Cognitive evaluation of disease-modifying efficacy of galantamine and memantine in the APP23 model.
A 75-year-old woman took aceclofenac (100 mg/day) for 15 days for long-standing arthritis. Starting with erythema of the face she developed multiple target lesions with central bullae on her neck, chest, back, including the palmoplantar region. In several areas the lesions became confluent and showed wide detachment. The mucous membranes of the eyes, mouth and genitalia also showed marked inflammation, most prominent were large erosions in the mouth. The clinical course culminated in an overall skin loss of about 15 % of the total body surface area.
This was a multicentre, randomized open-label study in which 418 patients with mild to moderate AKs were randomized into two treatment groups. Group A received diclofenac in HA for 3 months and group B for 6 months. Treatment efficacy was assessed by size measurement and a final biopsy of a defined marker AK. Quality of life was measured using the Dermatology Life Quality Index questionnaire.
A prospective, randomized, masked, crossover study was performed. To determine the immediate effects associated with treatment, the study drug was instilled into the eye every 5 min for five doses, and corneal sensitivity of treated and untreated eyes was obtained prior to treatment and every 15 min post-treatment for 60 min. To determine the chronic effects, the study drug was instilled every 12 h for 30 days, and corneal sensitivity of treated and untreated eyes was obtained prior to treatment on days 0 and 30. A washout period of at least 30 days occurred between drug crossover. Ambient temperature and humidity were measured throughout the study.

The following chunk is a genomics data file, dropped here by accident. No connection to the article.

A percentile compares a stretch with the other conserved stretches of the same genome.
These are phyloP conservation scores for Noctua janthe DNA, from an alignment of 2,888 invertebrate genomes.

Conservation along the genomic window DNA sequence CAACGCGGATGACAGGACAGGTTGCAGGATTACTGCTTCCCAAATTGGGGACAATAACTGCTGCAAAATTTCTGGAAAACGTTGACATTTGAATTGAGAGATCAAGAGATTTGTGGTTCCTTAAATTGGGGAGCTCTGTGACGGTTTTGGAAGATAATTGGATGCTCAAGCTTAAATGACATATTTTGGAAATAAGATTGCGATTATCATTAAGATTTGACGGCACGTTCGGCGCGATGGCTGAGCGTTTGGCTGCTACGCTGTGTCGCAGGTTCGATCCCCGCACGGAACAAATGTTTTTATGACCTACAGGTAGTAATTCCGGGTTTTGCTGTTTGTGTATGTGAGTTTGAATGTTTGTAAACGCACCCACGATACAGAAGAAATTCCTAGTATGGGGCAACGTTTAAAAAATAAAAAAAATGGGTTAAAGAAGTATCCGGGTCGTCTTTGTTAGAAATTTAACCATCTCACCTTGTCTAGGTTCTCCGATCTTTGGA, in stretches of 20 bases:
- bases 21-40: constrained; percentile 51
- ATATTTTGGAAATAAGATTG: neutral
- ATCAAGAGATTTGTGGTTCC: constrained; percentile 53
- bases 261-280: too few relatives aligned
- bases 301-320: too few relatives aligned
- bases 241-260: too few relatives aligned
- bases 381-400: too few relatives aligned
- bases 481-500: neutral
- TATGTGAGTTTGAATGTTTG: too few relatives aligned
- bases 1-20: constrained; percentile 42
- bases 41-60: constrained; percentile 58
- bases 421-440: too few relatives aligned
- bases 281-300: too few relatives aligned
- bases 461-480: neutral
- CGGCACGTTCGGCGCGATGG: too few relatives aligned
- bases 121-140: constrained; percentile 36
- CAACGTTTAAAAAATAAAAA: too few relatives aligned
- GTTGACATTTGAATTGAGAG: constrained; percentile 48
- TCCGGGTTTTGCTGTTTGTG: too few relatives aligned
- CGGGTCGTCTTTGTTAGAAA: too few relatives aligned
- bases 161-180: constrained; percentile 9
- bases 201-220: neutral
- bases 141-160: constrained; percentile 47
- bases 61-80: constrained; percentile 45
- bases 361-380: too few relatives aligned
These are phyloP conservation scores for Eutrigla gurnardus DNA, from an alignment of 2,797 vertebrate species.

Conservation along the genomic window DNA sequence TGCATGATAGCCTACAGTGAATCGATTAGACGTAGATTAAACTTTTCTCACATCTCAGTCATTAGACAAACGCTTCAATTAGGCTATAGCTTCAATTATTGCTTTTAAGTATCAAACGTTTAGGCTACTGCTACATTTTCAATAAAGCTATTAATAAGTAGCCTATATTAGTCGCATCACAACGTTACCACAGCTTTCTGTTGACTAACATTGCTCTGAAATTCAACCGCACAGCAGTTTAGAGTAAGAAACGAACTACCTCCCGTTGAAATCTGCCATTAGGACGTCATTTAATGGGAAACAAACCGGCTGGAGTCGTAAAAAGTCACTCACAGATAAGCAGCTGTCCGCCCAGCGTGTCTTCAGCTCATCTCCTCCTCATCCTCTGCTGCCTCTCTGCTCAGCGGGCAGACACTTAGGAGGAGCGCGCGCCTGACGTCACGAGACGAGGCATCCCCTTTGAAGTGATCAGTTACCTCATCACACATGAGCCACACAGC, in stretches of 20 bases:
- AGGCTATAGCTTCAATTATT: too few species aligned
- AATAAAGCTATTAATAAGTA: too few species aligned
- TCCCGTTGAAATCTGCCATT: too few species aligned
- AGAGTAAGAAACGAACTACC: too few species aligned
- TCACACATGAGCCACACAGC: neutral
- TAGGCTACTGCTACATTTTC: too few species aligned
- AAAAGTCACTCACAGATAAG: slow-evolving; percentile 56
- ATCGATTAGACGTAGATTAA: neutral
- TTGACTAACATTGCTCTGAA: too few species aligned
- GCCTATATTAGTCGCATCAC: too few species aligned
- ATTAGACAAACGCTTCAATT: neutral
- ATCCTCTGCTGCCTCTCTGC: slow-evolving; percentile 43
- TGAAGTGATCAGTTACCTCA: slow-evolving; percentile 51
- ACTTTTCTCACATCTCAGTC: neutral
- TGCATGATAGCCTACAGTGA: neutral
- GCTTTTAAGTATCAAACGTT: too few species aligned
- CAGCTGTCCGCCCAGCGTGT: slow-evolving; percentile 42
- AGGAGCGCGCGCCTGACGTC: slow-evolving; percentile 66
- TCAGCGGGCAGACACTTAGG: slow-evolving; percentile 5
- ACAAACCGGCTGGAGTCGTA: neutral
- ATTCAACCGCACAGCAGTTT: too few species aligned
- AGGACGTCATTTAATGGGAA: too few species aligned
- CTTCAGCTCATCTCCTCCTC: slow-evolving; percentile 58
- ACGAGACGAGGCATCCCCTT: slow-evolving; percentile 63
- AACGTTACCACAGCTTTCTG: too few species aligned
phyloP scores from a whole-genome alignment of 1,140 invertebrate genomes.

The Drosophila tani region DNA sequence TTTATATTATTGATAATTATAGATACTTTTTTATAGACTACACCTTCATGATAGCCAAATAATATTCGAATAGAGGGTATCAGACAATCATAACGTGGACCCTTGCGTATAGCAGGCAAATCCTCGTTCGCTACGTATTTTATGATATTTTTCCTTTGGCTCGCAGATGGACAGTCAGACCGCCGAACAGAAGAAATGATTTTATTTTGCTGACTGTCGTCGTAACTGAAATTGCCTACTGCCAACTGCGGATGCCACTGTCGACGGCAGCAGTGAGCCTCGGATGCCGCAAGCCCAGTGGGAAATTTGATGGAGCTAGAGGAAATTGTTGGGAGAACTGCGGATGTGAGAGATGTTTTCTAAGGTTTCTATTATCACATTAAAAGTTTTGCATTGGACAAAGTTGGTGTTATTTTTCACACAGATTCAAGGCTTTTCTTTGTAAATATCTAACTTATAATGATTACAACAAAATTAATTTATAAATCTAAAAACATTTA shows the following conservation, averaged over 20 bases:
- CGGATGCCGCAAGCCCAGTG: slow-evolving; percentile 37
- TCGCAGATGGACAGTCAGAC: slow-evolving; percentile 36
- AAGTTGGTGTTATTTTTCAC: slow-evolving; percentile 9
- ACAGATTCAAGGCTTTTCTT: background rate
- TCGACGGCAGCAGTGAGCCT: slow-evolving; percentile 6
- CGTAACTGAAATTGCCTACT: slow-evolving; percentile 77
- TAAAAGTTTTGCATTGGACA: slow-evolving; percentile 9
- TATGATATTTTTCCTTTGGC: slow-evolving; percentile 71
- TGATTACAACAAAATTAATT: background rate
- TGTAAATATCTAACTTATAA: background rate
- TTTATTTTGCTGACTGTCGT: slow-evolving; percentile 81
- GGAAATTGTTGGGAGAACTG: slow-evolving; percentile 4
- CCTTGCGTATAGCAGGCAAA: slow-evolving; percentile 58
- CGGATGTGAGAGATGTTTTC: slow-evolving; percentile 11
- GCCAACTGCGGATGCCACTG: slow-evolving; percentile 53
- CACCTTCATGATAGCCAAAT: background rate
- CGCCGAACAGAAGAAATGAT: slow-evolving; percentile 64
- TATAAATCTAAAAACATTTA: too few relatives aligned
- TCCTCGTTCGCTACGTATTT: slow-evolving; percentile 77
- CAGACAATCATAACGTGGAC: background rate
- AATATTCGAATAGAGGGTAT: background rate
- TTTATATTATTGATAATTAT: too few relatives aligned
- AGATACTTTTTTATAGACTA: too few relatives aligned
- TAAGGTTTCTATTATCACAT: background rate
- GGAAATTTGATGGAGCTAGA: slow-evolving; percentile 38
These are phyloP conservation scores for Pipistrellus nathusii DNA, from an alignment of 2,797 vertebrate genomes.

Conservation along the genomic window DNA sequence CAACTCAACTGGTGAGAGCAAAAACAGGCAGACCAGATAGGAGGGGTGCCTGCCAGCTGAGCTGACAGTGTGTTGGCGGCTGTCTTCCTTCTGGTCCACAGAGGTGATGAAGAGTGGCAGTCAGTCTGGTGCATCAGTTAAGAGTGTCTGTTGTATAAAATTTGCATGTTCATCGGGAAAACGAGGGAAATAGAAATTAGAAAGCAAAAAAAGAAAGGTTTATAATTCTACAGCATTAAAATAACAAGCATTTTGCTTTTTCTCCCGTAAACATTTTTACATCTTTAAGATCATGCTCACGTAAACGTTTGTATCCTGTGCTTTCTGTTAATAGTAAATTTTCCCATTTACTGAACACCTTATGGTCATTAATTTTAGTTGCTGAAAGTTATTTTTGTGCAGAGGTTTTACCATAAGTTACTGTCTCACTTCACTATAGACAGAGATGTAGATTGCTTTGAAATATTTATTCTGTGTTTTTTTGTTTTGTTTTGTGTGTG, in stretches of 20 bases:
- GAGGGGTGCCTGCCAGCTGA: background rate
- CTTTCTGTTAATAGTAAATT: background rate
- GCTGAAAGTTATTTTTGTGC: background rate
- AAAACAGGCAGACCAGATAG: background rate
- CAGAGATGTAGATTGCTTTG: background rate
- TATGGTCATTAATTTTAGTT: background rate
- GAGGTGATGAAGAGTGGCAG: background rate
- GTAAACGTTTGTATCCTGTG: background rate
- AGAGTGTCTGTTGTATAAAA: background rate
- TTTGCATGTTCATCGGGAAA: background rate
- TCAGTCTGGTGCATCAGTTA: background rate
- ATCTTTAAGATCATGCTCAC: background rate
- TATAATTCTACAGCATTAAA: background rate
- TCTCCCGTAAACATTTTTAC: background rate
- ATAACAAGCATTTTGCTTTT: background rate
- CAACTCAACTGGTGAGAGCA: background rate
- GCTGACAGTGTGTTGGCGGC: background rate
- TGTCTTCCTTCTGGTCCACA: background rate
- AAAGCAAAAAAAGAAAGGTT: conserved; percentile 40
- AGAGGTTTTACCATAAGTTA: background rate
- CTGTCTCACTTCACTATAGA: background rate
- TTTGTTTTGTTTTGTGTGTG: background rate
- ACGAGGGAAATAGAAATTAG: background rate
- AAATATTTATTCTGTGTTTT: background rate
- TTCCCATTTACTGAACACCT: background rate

Bone marrow edema syndrome is a condition of unknown etiology, presenting with painful limping. It is characterized by normal radiographs, but magnetic resonance imaging findings change with bone marrow edema. When there is osteopenia in the radiographs, the condition is called transient osteoporosis. The term migratory bone marrow edema syndrome is used when there is involvement of another joint, or another compartment in the same joint, which typically occurs within 6 months of onset of primary symptoms. Here, a case of migratory bone marrow edema syndrome in a 47-year-old male patient, which was conservatively managed, is reported.